Single-cell methylomes identify neuronal subtypes and regulatory elements in mammalian cortex

View Researcher's Other Codes

Disclaimer: The provided code links for this paper are external links. Science Nest has no responsibility for the accuracy, legality or content of these links. Also, by downloading this code(s), you agree to comply with the terms of use as set out by the author(s) of the code(s).

Please contact us in case of a broken link from here

Authors Chongyuan Luo, Christopher L. Keown, Laurie Kurihara, Jingtian Zhou, Yupeng He, Junhao Li, Rosa Castanon, Jacinta Lucero, Joseph R. Nery, Justin P. Sandoval, Brian Bui, Terrence J. Sejnowski, Timothy T. Harkins, Eran A. Mukamel, M. Margarita Behrens, Joseph R. Ecker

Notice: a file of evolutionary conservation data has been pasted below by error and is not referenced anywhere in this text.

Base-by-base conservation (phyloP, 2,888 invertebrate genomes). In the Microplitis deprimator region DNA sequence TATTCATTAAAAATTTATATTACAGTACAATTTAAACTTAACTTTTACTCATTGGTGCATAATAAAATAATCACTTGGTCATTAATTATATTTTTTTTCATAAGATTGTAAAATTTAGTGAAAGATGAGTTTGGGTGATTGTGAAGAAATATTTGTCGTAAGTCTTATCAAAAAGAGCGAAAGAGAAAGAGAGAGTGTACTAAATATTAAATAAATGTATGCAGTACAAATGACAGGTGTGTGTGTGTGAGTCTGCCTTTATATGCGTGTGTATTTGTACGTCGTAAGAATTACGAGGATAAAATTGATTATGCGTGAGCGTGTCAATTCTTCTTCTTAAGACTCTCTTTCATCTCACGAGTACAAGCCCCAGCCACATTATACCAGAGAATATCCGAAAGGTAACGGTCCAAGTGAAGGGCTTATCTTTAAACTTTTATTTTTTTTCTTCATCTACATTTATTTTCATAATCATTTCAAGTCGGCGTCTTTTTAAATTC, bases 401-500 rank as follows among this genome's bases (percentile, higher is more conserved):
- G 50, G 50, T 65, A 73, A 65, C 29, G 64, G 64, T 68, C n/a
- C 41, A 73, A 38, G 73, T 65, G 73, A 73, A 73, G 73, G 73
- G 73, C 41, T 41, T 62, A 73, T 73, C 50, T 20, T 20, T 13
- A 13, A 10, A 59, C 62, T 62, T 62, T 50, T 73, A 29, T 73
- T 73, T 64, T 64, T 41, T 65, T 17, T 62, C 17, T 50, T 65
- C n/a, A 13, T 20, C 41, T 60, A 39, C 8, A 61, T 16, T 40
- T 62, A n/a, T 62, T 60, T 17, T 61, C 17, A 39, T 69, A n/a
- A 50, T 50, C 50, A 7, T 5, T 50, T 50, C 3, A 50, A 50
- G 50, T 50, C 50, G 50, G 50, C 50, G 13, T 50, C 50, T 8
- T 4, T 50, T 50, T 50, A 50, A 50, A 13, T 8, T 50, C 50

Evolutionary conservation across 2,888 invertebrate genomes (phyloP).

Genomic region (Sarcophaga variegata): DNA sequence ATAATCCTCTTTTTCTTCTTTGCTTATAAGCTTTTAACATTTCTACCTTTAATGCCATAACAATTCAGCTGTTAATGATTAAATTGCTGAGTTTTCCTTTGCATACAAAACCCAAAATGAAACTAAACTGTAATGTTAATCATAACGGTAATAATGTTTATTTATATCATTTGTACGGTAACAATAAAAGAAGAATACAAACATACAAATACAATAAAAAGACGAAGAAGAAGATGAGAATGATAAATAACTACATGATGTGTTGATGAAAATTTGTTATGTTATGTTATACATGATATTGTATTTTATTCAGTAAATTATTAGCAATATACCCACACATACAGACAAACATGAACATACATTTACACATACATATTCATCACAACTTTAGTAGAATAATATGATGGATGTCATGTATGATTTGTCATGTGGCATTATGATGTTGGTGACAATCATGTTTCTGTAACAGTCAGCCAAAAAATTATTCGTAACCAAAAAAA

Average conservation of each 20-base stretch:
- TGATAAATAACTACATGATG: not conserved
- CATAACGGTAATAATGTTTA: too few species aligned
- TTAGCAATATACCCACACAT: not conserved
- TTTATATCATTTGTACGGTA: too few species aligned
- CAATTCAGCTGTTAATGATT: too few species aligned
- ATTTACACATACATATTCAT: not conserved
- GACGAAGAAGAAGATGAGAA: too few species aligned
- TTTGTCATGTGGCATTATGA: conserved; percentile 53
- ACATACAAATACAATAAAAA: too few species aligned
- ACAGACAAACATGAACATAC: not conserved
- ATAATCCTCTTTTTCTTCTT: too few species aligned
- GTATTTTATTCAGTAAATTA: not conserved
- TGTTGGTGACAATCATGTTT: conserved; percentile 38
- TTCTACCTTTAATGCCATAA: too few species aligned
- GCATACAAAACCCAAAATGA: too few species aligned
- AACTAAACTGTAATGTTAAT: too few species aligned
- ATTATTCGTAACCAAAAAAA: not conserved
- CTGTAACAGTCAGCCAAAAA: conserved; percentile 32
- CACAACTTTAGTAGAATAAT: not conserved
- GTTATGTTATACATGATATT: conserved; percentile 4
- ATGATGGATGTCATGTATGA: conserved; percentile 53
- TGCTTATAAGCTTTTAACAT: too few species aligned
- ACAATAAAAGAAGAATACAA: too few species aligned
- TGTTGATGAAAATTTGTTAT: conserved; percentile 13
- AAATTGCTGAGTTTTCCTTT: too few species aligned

Journal/Conference Name BioScience
Paper Category
Paper Abstract The mammalian brain contains diverse neuronal types, yet we lack single-cell epigenomic assays that are able to identify and characterize them. DNA methylation is a stable epigenetic mark that distinguishes cell types and marks regulatory elements. We generated >6000 methylomes from single neuronal nuclei and used them to identify 16 mouse and 21 human neuronal subpopulations in the frontal cortex. CG and non-CG methylation exhibited cell type–specific distributions, and we identified regulatory elements with differential methylation across neuron types. Methylation signatures identified a layer 6 excitatory neuron subtype and a unique human parvalbumin-expressing inhibitory neuron subtype. We observed stronger cross-species conservation of regulatory elements in inhibitory neurons than in excitatory neurons. Single-nucleus methylomes expand the atlas of brain cell types and identify regulatory elements that drive conserved brain cell diversity.
Date of publication 2017
Code Programming Language Python
Comment

Copyright Researcher 2021